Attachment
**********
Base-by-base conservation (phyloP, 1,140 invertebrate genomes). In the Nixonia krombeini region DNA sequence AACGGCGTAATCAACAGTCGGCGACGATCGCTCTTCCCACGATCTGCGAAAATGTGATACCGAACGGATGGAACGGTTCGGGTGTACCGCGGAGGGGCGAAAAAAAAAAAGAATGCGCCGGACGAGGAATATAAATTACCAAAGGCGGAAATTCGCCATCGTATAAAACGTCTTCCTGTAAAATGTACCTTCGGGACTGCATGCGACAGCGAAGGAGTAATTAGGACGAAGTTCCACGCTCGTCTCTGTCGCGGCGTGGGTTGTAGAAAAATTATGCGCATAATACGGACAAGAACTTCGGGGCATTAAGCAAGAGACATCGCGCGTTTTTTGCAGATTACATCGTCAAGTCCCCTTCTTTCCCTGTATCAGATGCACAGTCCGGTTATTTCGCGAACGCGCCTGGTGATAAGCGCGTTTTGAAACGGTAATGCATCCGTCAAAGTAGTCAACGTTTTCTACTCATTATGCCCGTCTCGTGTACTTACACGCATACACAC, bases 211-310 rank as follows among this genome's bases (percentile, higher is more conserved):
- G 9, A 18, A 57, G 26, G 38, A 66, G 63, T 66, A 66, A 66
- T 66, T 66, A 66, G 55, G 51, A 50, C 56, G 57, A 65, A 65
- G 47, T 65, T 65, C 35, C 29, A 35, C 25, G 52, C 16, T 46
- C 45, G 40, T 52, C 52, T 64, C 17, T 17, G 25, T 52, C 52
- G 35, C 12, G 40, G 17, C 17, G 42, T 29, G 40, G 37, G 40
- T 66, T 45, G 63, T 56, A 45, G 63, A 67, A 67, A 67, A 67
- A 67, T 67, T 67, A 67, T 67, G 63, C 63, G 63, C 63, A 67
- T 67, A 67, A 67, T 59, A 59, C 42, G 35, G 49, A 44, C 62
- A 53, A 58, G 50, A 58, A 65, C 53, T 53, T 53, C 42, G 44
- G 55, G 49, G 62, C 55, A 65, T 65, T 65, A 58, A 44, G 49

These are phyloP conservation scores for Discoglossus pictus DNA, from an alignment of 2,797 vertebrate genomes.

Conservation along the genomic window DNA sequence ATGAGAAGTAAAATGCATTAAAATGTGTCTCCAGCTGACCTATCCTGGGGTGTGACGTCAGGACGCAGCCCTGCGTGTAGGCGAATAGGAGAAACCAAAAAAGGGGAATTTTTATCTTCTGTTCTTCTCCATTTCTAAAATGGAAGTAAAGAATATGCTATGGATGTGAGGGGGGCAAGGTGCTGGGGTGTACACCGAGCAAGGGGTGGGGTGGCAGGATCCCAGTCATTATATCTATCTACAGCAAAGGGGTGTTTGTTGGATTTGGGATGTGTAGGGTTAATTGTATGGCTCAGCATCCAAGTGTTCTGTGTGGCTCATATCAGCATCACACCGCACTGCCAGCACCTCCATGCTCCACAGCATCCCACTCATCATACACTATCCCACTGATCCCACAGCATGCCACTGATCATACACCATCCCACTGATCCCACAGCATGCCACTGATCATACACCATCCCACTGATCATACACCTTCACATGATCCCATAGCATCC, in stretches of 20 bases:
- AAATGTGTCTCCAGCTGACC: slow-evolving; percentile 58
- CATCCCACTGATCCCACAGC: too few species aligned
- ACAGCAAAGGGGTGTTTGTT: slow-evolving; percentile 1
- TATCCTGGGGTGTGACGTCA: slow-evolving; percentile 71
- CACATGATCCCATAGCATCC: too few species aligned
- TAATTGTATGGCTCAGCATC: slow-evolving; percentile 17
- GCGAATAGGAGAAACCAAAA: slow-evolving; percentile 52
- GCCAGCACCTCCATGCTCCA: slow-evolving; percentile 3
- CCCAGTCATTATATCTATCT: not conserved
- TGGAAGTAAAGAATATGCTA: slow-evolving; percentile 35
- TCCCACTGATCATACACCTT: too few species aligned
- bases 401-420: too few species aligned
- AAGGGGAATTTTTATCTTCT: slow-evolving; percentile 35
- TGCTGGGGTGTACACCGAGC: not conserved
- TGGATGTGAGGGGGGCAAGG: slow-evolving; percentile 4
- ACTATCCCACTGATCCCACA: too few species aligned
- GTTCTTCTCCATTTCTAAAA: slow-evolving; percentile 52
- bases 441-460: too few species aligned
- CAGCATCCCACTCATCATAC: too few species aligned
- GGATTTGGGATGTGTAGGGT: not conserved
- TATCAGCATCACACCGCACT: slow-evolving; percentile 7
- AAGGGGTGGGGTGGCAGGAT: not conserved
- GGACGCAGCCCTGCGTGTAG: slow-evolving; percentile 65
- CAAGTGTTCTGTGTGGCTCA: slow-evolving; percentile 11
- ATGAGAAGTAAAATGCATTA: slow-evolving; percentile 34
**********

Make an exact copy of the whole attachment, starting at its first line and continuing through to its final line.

Base-by-base conservation (phyloP, 1,140 invertebrate genomes). In the Nixonia krombeini region DNA sequence AACGGCGTAATCAACAGTCGGCGACGATCGCTCTTCCCACGATCTGCGAAAATGTGATACCGAACGGATGGAACGGTTCGGGTGTACCGCGGAGGGGCGAAAAAAAAAAAGAATGCGCCGGACGAGGAATATAAATTACCAAAGGCGGAAATTCGCCATCGTATAAAACGTCTTCCTGTAAAATGTACCTTCGGGACTGCATGCGACAGCGAAGGAGTAATTAGGACGAAGTTCCACGCTCGTCTCTGTCGCGGCGTGGGTTGTAGAAAAATTATGCGCATAATACGGACAAGAACTTCGGGGCATTAAGCAAGAGACATCGCGCGTTTTTTGCAGATTACATCGTCAAGTCCCCTTCTTTCCCTGTATCAGATGCACAGTCCGGTTATTTCGCGAACGCGCCTGGTGATAAGCGCGTTTTGAAACGGTAATGCATCCGTCAAAGTAGTCAACGTTTTCTACTCATTATGCCCGTCTCGTGTACTTACACGCATACACAC, bases 211-310 rank as follows among this genome's bases (percentile, higher is more conserved):
- G 9, A 18, A 57, G 26, G 38, A 66, G 63, T 66, A 66, A 66
- T 66, T 66, A 66, G 55, G 51, A 50, C 56, G 57, A 65, A 65
- G 47, T 65, T 65, C 35, C 29, A 35, C 25, G 52, C 16, T 46
- C 45, G 40, T 52, C 52, T 64, C 17, T 17, G 25, T 52, C 52
- G 35, C 12, G 40, G 17, C 17, G 42, T 29, G 40, G 37, G 40
- T 66, T 45, G 63, T 56, A 45, G 63, A 67, A 67, A 67, A 67
- A 67, T 67, T 67, A 67, T 67, G 63, C 63, G 63, C 63, A 67
- T 67, A 67, A 67, T 59, A 59, C 42, G 35, G 49, A 44, C 62
- A 53, A 58, G 50, A 58, A 65, C 53, T 53, T 53, C 42, G 44
- G 55, G 49, G 62, C 55, A 65, T 65, T 65, A 58, A 44, G 49

These are phyloP conservation scores for Discoglossus pictus DNA, from an alignment of 2,797 vertebrate genomes.

Conservation along the genomic window DNA sequence ATGAGAAGTAAAATGCATTAAAATGTGTCTCCAGCTGACCTATCCTGGGGTGTGACGTCAGGACGCAGCCCTGCGTGTAGGCGAATAGGAGAAACCAAAAAAGGGGAATTTTTATCTTCTGTTCTTCTCCATTTCTAAAATGGAAGTAAAGAATATGCTATGGATGTGAGGGGGGCAAGGTGCTGGGGTGTACACCGAGCAAGGGGTGGGGTGGCAGGATCCCAGTCATTATATCTATCTACAGCAAAGGGGTGTTTGTTGGATTTGGGATGTGTAGGGTTAATTGTATGGCTCAGCATCCAAGTGTTCTGTGTGGCTCATATCAGCATCACACCGCACTGCCAGCACCTCCATGCTCCACAGCATCCCACTCATCATACACTATCCCACTGATCCCACAGCATGCCACTGATCATACACCATCCCACTGATCCCACAGCATGCCACTGATCATACACCATCCCACTGATCATACACCTTCACATGATCCCATAGCATCC, in stretches of 20 bases:
- AAATGTGTCTCCAGCTGACC: slow-evolving; percentile 58
- CATCCCACTGATCCCACAGC: too few species aligned
- ACAGCAAAGGGGTGTTTGTT: slow-evolving; percentile 1
- TATCCTGGGGTGTGACGTCA: slow-evolving; percentile 71
- CACATGATCCCATAGCATCC: too few species aligned
- TAATTGTATGGCTCAGCATC: slow-evolving; percentile 17
- GCGAATAGGAGAAACCAAAA: slow-evolving; percentile 52
- GCCAGCACCTCCATGCTCCA: slow-evolving; percentile 3
- CCCAGTCATTATATCTATCT: not conserved
- TGGAAGTAAAGAATATGCTA: slow-evolving; percentile 35
- TCCCACTGATCATACACCTT: too few species aligned
- bases 401-420: too few species aligned
- AAGGGGAATTTTTATCTTCT: slow-evolving; percentile 35
- TGCTGGGGTGTACACCGAGC: not conserved
- TGGATGTGAGGGGGGCAAGG: slow-evolving; percentile 4
- ACTATCCCACTGATCCCACA: too few species aligned
- GTTCTTCTCCATTTCTAAAA: slow-evolving; percentile 52
- bases 441-460: too few species aligned
- CAGCATCCCACTCATCATAC: too few species aligned
- GGATTTGGGATGTGTAGGGT: not conserved
- TATCAGCATCACACCGCACT: slow-evolving; percentile 7
- AAGGGGTGGGGTGGCAGGAT: not conserved
- GGACGCAGCCCTGCGTGTAG: slow-evolving; percentile 65
- CAAGTGTTCTGTGTGGCTCA: slow-evolving; percentile 11
- ATGAGAAGTAAAATGCATTA: slow-evolving; percentile 34